Editor: Mr. Byowitz, would you tell us something about your professional background?
Byowitz: Following graduation from New York University School of Law in 1976, I worked in Washington, DC for seven years, much of which was with the Antitrust Division of the United States Department of Justice. By 1983, I was a senior trial attorney in the DOJ with substantial antitrust merger experience. M&A was a core practice area in which Wachtell Lipton Rosen & Katz was already pre-eminent, and they needed to add another antitrust attorney, which represented a perfect opportunity. There is no better firm in the world, then or now, for this practice.
Until the late 1980s, the only jurisdiction that one worried about in terms of antitrust enforcement as a bar to a merger transaction was the U.S. That has changed dramatically in the intervening years, starting with Canada's amendment of its Competition Act in the late 1980's, the adoption of the Merger Regulation by the EU in the early 1990's, and a whole host of antitrust and merger control rules across a variety of other jurisdictions since then. As a result, the lawyers in Wachtell Lipton's Antitrust Department must be familiar with many foreign antitrust laws as well as maintain relationships with the best competition practitioners around the world. The development of my practice in this area is what prompted me to become active in the American Bar Association Section of International Law in the first place.
Editor: Obviously your practice area has been profoundly affected by globalization.
Byowitz: Absolutely. Many other areas have been just as affected. If you mention IP, people immediately think of China. If you talk about outsourcing, India immediately comes to mind. The ABA Section of International Law has some 60 committees, almost all of which are concerned with the impact of globalization on some substantive area of the law - international litigation, international mergers and acquisitions, international family law, and so on. Many of the remaining committees are regionally-based committees such as Europe, the Middle East, China, Asia/Pacific, etc.
Editor: The convergence of your antitrust practice and globalization has led you to hold many positions with the ABA Section of International Law. Can you tell us about this aspect of your career?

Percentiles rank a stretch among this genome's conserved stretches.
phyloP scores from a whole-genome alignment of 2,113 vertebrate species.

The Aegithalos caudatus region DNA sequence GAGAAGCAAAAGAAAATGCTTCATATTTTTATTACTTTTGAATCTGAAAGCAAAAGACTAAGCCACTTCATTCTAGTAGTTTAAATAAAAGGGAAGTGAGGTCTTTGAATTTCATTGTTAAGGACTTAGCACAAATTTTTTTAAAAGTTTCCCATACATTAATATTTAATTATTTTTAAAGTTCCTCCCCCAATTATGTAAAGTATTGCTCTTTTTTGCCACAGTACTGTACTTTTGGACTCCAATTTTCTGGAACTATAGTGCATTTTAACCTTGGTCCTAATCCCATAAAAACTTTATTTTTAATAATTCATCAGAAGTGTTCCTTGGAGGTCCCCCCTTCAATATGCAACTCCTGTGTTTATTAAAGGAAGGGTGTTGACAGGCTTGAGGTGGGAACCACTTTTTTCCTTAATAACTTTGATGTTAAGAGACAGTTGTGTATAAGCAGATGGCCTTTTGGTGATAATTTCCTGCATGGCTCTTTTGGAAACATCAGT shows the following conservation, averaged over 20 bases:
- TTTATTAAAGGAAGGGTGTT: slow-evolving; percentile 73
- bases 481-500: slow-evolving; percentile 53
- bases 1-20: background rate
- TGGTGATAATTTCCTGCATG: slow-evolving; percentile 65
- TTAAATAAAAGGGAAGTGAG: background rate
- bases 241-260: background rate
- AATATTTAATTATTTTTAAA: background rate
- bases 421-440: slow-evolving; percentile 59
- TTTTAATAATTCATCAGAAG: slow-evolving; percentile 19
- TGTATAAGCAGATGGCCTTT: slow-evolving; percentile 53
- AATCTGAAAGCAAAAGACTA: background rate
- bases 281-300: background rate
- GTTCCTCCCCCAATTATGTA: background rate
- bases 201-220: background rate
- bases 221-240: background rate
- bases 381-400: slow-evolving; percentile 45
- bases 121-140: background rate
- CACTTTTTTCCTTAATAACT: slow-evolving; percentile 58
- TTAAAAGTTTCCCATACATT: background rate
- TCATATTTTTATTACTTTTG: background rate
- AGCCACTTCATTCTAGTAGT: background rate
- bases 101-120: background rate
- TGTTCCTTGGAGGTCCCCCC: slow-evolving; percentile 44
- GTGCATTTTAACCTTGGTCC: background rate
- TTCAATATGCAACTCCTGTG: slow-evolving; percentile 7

Byowitz: I had developed some expertise in the antitrust aspects of international M&A work when in 1993 I was recommended to the then Chair of the International Section, who was looking for someone to head their international antitrust committee. I was able to expand the membership of that group and, subsequently, was asked to join the International Section's Council, which is its governing body. Over time, I took on other responsibilities, chairing several of the International Section's divisions, and ultimately being named Vice Chair of the Section and then becoming Chair-Elect. My term as Chair of the Section will end at the conclusion of the ABA's Annual Meeting in Honolulu in August.
Editor: What is the mission of the ABA Section of International Law?
Byowitz: The Section of International Law is that part of the American Bar Association that is uniquely focused on the international arena, and its mission is to serve as the gateway to international practice for the profession. Among other things, the Section serves as a forum for the discussion of the issues and as a place where practitioners - from law firms, corporations, the academic world and government - may extend their international networks. Of the close to 14,000 members, a substantial number are U.S. lawyers in practice abroad or non-U.S. lawyers who are eligible to join and participate in the Section as what we call international associates. Another aspect of our mission is to advocate for international legal policy and for the rule of law around the world.
Editor: Putting together a conference like the recently concluded Section of International Law's 2006 Spring Meeting in New York is quite an undertaking. What does the Section seek to achieve with this?